(But but but WHY?)

Phooey: An expression of contempt.

Samba: A ballroom dance of Brazilian origin, danced by couples in a two-four step pattern with an accented musical accompaniment.

Save Face: To act so as to avoid humiliation or disgrace.

Smorgasbord: A Swedish buffet meal consisting of an abundance of foods.

(Life before brunches and smorgasbords must have been brutal.)

Teenster: Also, teenager.

(I'm strongly reminded of this for some reason.)

Tutu: The classical "powder puff" skirt of the ballet dancer.

P.S. New Words added to Webster's in 2018 include:

Airplane mode
Force quit

If someone comes across this blog in 2077 and wants to make fun of these words, PLEASE DO IT.)


Sunday, September 16, 2018

1940s Yearbook Photo Subjects Are Over It

It's yearbook photo time! Time to flash that smile!

Or not.

Okay, I get it. The early 40's were rough. What with Polio, World War II, and the amount of curlers girls were expected to sleep on every night being, well, quite extraordinary, I can see why a person might not choose to look chipper in their photo.

There really was a lot going on!

I, myself, look quite frightful in my 8th grade yearbook picture, because I was desperately trying to take a photo without my eyes being closed. Maybe keeping the eyes open was on these folks' minds, too. 

Or maybe it was something else. 

I mean, maybe these people were just... over it.

Lunch Lady Henrietta Waldendorf knows what "The Children" have been saying about her tuna casserole, and she's over it.

Don't be fooled by Herbert Hillerman's Mona Lisa Smile. He's over it.

Gregory Goyleston has spent 6 years as an underappreciated sidekick to more popular folks, and he's over it.

Arthur Coolidge is over it, and he wonders why you're not as well.

Edith Wilkins is over it, but her curls still have a few hours left.

Maude Treehorn has mysteriously appeared in every single edition of the school yearbook since 1899, even though she died in a tragic horse-and-buggy accident that very same year. 

Her expression would suggest she is over it.

Susie Billings is smiling on the outside, but on the inside, she's over it.

Mara Rooneyman is over a lot of things, "it" being one of them.

Rupert D. Miller doesn't care whether you think he's over it or not. But he is... he so totally is.

Mrs. MacPherson is over your library books all being morbidly overdue, you wretched minion.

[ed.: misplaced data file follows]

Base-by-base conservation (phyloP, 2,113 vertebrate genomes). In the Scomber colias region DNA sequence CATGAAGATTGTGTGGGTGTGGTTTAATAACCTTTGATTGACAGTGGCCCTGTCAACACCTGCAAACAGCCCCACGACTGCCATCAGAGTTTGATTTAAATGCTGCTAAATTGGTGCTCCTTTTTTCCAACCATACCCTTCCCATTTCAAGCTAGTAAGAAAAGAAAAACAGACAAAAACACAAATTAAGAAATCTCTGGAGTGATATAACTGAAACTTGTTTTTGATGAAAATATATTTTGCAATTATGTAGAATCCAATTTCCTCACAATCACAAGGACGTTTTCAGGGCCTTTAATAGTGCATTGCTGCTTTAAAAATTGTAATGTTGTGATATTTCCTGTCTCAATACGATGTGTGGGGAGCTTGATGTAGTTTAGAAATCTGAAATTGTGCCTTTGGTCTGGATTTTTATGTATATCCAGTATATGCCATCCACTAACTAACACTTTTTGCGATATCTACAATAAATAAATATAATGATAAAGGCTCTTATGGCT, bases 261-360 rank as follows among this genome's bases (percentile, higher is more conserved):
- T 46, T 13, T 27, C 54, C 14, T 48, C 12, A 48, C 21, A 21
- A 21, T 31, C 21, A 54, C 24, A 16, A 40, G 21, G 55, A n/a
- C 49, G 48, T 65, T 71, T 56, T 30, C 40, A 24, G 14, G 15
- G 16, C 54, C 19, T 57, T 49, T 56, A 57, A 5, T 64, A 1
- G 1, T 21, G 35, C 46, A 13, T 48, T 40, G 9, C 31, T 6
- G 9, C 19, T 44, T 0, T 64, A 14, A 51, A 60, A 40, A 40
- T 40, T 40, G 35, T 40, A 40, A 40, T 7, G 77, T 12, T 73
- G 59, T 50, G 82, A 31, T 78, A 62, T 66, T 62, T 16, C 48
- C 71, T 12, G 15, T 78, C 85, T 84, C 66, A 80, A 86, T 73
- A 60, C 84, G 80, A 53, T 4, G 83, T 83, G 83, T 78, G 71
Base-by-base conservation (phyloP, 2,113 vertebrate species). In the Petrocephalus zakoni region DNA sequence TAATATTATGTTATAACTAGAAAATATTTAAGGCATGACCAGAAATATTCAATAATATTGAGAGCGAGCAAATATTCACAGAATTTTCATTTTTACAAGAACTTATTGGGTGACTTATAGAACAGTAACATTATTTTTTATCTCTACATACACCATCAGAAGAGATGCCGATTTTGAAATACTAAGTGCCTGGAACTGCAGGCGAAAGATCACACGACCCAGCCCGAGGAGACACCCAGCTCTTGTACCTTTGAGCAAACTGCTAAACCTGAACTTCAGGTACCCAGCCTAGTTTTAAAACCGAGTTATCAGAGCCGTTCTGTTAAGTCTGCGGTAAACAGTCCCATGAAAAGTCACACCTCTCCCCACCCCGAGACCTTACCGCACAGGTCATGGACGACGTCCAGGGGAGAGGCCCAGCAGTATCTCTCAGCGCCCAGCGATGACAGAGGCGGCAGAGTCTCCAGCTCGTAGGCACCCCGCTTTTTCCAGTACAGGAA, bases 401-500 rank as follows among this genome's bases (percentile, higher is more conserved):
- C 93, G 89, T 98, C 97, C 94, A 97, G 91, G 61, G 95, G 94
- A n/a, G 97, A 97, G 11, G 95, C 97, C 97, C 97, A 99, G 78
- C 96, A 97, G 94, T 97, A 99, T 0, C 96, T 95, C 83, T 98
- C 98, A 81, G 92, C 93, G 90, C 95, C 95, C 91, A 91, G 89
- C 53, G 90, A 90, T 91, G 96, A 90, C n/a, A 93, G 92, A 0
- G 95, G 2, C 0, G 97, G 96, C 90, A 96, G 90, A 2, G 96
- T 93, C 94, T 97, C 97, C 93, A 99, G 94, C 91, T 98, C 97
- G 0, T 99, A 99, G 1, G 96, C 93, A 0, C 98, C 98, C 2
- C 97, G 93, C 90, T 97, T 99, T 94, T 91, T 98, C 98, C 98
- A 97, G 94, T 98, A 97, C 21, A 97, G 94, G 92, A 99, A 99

Mr. Howell is over you, you slacker.

Teddy Hopkins is living in the wrong decade, and he's over it.

Percival MacGraw can read your thoughts. But can you read his? Sure you can. He's thinking, I'm over it, of course. 

Or is he?

Kathandra Zellers slept on 400 pin curlers last night, and she's over it.

Charlotte Lucaston slept on exactly 3 (enormous) pin curlers last night, and words cannot express how over it she is.

Gladys Burton died while taking this picture. 

School secretary Mrs. Lehman knows where you live. Don't be fooled by that smile. In fact, run while you still can.

This photograph was taken on the second day of school, but math teacher Mrs. Greene is already so entirely over it. 


Miss Elder and Miss Ingalls are extremely over people thinking that they're twins.

Laura Linney's grandmother is asking herself, Am I over it?

Long after the photo is taken, she will decide, Yes. Yes I am.

Kathy Newman is over it. 

And you.

At the very least, future serial killer Morton Hatfield's emergent horn is over it.

"Srsly? Can you not see I'm over it?" asks Bettie Jones.

"Just take the picture," Carole Thornberry silently begs.

Christian Baleregard II is over it.

Mr. Gleason may be over it, but his hair is ready to party.

Sister Marie Sinclair is over your unrelenting sin-filled ways, you heathen.

Is Thomas Widdleton III over it?

Yeah, I dunno... this one's iffy.

Wait! I just got confirmation. He's over it.

And last but not least....

You know, I think Gertie Hoss might actually be enjoying herself, here!

Note: all photos here came from three Portland, Oregon-area yearbooks dated 1940, 1941, and 1942. Two are high school yearbooks and one is college. Names, except those you see in captions, are fictionalized.